A universe such as Paglen describes it can exist through mathematical descriptions, thus, Meillassoux would argue, outside of thought and language. “Like most philosophers,” the apparatus involved in such mathematical calculations is obliterated, holds McKenzie Wark in his contribution to the book, known for his writings on media theory. The apparatus is then defined as an “assemblage of labor and machine,” which Wark terms “inhuman,” in contrast to Meillassoux’s “nonhuman” mathematical description. Engaging with the apparatus enables direct confrontation with the problems of the moment – such as climate change, Wark states. The alternative path as a departure from the correlation between thinking and being might not be a philosophical one, he argues. Nonetheless, it dispenses with current philosophy’s spectacular pretensions to the absolute. The question implicitly asked, and rightly so, is how to synchronize the evermore exorbitant philosophical quests, in a literal and figurative sense, allowing them to answer “our times.” 

What becomes clear while reading RMA’s diverse essays is that the new realisms and materialisms it discusses intend to present alternative methods opening up new fields of inquiry. Next to the compact of labour and technology (Wark), and science (Ladyman, Meillassoux), art offers these possibilities. This is not new in itself, as the historical avant-gardes, for instance, have demonstrated before. Contemporary art’s status vis-à-vis recent scientific insights has to be redetermined, however. There is “reason to destroy contemporary art,” as one of RMA’s editors Suhail Malik polemically argues, since all contemporary art is correlationist, equating thinking with being, subject with object. Whereas contemporary art relies on the “co-constitution of art object and (sometimes) human subject” after Conceptual art, the latest scientific findings, in which the realist variant of speculative realism is grounded, force one to disconnect the two.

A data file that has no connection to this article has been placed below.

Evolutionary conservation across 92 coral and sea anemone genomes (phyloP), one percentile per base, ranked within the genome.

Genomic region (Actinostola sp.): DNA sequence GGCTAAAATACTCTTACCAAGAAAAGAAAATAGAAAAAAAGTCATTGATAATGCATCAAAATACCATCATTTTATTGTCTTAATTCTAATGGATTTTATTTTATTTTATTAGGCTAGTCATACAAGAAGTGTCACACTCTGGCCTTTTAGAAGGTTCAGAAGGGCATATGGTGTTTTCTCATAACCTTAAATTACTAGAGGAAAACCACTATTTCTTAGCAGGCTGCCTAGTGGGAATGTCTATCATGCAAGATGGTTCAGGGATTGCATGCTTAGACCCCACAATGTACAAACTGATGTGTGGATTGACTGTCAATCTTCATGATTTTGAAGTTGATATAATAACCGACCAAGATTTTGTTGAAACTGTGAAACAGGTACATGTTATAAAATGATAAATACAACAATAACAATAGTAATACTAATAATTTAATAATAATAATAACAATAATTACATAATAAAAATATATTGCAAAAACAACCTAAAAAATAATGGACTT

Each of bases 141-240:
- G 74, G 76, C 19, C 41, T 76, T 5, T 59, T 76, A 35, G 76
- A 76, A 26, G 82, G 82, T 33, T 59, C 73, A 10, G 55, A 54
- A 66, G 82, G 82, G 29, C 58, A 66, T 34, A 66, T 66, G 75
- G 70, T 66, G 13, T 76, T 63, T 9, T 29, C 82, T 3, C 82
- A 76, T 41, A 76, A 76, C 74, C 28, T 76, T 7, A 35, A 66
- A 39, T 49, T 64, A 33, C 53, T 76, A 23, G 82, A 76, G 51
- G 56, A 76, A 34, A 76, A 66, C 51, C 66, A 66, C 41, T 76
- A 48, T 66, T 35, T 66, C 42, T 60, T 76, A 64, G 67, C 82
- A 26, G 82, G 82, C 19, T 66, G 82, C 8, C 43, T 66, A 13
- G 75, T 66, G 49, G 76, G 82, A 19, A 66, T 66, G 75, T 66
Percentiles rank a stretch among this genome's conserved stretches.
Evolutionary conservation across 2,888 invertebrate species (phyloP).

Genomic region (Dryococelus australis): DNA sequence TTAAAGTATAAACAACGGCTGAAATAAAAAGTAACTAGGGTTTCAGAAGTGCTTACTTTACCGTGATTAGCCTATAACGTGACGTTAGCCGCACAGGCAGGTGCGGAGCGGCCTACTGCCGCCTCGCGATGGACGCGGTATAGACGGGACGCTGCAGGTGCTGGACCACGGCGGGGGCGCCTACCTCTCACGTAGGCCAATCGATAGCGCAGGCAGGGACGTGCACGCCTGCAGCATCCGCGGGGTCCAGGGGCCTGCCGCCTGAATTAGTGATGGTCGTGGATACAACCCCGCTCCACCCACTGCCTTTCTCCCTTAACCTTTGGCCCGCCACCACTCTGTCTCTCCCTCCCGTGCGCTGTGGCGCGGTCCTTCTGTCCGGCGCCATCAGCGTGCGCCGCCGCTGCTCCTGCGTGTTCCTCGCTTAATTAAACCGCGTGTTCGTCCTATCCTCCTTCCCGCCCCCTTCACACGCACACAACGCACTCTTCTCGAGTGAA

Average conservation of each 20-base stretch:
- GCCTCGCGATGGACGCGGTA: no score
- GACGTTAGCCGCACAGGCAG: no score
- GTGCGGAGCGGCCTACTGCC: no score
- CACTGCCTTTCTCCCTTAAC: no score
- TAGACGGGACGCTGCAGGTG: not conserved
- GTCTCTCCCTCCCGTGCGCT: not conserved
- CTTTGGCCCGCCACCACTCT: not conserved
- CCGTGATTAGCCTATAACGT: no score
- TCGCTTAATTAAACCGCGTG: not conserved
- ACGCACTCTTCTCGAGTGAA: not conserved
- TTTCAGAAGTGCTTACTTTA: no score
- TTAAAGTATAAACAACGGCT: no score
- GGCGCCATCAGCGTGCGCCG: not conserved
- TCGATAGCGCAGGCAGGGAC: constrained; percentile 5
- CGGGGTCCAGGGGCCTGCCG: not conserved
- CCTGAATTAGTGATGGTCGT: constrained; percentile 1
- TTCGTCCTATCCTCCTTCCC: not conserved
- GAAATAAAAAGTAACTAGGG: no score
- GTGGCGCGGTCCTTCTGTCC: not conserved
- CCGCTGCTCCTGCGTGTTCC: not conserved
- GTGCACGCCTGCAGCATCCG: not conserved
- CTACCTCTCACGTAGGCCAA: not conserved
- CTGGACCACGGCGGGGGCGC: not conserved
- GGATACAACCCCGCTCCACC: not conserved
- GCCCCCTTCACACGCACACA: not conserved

Witness the example of Paglen. Malik’s co-editor Christoph Cox challenges this line of thought proposing not an art modelled on science or philosophy, but a sonic philosophy. Cox opts for a sound art that runs parallel to and sometimes diverges from Conceptual Art on which contemporary art is largely based. Sound’s existence independent of objects affirms an ontology of flux, he argues: sonic changes “happen,” regardless of objects. These changes are called events or effects, in analogy with sound effects.

The consequences for contemporary art as a poiesis, a making and world-creating, cannot yet be overseen, observes Armen Avanessian, founder of the “Speculative Poetics” research platform. Contemporary art “projects into presence a temporal unity that is in principle futural or horizontal and hence speculative,” he writes citing philosopher Peter Osborne on contemporary art. The speculative is not exclusive to art. Nor, as Beech notes, is it innocent. If aesthetics has a place, as in Harman’s object-oriented ontology, it must be perceived as enabling an alternative relation to life, treating a work as “deeper than all their specific details.”

Approaching current materialisms and realisms in their various methods and forms, RMA can be called the “primer” on Speculative Realism indeed. Gathering different standpoints within SR, without exhausting them, it lends credence to the philosophy’s opponents as well. SR’s case is defined more acutely in this manner: traditional philosophy has been unable to sever the ontological from the epistemological; scientific innovations and models direct the way, out of the impasse. Especially when concentrating on the position and functioning of art within SR, one has to conclude that SR contains a renewed debut of an ongoing debate concerning the relation of art to life. However, the fact that life has drastically changed in recent years – these changes being not unrelated to scientific inventions – SR urges art to consider alternative artistic methods, modes and techniques. Established paradigms are rethought. Inevitably affected by these concerns, RMA inspires reflections on both life and art as acts. 

1.  After the workshop entitled “Speculative Realism,” gathering philosophers Quentin Meillassoux, Graham Harman, Ray Brassier and Iain Hamilton Grant at Goldsmiths, University of London, 27 April 2007.

2.  Quentin Meillassoux, After Finitude: An Essay on the Necessity of Contingency, trans. Ray Brassier (London: Continuum, 2008), 5.

Ilse van Rijn is a critic and art historian. She is working on her doctoral research, studying ‘autonomously produced artists’ writings: their operative force, status and role,’ collaboratively supported by the Gerrit Rietveld Academy, the Jan van Eyck Academy and the University of Amsterdam / ASCA. She was previously a researcher and adviser at the Jan van Eyck Academy. Currently, she teaches in the Rietveld department of ‘image & language.’